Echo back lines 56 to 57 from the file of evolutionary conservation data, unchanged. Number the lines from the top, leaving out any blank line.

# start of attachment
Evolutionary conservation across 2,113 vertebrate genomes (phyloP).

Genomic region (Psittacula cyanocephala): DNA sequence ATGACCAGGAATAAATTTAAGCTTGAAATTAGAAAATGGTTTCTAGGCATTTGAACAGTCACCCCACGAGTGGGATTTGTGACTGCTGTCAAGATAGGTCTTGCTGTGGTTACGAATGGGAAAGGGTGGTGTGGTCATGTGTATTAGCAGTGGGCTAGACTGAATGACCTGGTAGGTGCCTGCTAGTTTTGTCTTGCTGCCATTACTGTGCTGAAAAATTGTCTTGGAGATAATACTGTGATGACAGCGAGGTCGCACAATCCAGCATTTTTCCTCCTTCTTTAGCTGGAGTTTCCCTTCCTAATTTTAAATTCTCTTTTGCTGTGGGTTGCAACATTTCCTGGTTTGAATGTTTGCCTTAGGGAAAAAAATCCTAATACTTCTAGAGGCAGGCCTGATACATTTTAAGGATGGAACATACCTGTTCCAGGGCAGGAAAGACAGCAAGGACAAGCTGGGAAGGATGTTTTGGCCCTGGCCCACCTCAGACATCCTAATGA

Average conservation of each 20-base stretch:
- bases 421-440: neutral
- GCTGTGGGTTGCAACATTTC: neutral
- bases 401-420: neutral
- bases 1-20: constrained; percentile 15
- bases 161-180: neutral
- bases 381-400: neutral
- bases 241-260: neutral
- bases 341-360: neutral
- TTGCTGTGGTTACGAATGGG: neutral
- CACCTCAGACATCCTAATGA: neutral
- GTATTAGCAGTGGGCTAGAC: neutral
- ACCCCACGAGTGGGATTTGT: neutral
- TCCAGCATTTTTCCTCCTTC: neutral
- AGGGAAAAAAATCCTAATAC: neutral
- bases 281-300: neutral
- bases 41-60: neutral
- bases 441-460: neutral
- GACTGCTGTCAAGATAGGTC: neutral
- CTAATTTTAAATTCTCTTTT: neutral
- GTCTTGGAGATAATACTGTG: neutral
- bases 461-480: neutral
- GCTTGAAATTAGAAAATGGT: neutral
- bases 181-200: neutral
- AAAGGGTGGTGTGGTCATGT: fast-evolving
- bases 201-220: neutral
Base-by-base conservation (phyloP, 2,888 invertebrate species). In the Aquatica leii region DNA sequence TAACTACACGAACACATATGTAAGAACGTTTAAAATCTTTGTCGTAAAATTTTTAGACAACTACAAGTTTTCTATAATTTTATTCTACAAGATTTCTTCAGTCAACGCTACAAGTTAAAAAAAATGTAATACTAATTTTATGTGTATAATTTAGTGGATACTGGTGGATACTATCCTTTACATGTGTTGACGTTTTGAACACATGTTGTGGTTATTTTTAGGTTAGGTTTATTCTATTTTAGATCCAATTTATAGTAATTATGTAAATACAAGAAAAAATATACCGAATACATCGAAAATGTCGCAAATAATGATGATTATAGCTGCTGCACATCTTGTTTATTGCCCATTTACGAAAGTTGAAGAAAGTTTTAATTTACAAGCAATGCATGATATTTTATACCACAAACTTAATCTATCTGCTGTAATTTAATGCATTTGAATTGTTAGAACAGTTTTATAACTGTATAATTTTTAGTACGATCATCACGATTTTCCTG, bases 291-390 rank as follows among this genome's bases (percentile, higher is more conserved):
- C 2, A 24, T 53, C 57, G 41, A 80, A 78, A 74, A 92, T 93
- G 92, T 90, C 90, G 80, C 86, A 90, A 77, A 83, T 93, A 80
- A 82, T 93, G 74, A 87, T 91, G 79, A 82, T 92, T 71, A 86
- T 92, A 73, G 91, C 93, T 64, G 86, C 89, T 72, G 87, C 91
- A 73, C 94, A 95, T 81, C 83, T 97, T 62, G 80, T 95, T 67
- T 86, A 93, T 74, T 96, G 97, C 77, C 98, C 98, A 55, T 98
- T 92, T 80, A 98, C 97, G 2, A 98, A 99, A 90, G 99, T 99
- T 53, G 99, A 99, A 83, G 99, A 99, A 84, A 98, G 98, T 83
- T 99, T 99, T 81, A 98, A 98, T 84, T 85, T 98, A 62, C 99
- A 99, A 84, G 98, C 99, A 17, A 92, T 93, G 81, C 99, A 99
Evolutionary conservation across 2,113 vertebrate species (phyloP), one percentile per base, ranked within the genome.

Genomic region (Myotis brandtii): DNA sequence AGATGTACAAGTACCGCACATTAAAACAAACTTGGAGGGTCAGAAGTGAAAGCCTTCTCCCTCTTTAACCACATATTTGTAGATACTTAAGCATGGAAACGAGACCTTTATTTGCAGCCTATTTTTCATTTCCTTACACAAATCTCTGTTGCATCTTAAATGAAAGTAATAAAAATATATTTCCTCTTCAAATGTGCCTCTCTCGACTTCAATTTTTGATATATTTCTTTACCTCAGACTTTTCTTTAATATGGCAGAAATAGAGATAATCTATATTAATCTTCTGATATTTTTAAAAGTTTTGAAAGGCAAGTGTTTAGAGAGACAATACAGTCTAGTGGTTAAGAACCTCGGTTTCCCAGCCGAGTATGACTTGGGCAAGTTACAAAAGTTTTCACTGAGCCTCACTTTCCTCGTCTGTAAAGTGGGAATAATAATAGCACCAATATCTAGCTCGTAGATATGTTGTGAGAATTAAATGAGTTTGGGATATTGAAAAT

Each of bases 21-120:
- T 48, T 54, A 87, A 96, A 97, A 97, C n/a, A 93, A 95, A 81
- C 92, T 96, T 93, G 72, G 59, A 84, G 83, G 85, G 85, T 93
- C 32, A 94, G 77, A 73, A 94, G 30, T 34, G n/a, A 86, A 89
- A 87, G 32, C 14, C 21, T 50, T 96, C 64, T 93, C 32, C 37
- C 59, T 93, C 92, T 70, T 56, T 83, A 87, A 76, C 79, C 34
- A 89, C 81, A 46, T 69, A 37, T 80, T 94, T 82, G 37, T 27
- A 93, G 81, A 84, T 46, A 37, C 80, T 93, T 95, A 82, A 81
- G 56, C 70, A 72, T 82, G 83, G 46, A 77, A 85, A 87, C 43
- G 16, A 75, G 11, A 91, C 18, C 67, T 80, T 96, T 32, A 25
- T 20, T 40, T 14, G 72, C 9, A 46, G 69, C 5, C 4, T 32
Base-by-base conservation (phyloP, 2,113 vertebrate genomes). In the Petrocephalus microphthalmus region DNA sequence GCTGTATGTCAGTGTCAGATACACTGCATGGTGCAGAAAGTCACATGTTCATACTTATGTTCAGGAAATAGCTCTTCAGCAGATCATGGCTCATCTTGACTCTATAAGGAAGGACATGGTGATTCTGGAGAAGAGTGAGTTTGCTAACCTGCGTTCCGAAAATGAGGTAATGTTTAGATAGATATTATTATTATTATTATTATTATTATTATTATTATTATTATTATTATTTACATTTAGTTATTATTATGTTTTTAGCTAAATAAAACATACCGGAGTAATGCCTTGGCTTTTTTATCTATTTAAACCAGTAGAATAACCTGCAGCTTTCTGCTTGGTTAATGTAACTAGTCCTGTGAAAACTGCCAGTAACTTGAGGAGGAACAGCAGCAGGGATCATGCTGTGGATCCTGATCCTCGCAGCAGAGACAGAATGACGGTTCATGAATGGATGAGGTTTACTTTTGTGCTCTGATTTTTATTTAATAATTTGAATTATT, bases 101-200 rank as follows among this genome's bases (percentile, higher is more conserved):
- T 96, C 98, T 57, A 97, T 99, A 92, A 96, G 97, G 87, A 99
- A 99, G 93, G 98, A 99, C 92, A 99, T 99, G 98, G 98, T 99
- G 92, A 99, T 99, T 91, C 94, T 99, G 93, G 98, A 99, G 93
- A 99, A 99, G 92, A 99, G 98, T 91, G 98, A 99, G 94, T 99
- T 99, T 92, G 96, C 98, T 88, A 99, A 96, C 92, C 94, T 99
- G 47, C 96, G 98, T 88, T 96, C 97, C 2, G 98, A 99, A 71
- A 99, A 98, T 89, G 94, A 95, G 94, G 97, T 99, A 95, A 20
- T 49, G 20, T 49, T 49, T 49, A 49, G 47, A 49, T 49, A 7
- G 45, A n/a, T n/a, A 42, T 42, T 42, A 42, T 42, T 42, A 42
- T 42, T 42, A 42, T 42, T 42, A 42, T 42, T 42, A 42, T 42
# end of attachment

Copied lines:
- G 92, A 99, T 99, T 91, C 94, T 99, G 93, G 98, A 99, G 93
- A 99, A 99, G 92, A 99, G 98, T 91, G 98, A 99, G 94, T 99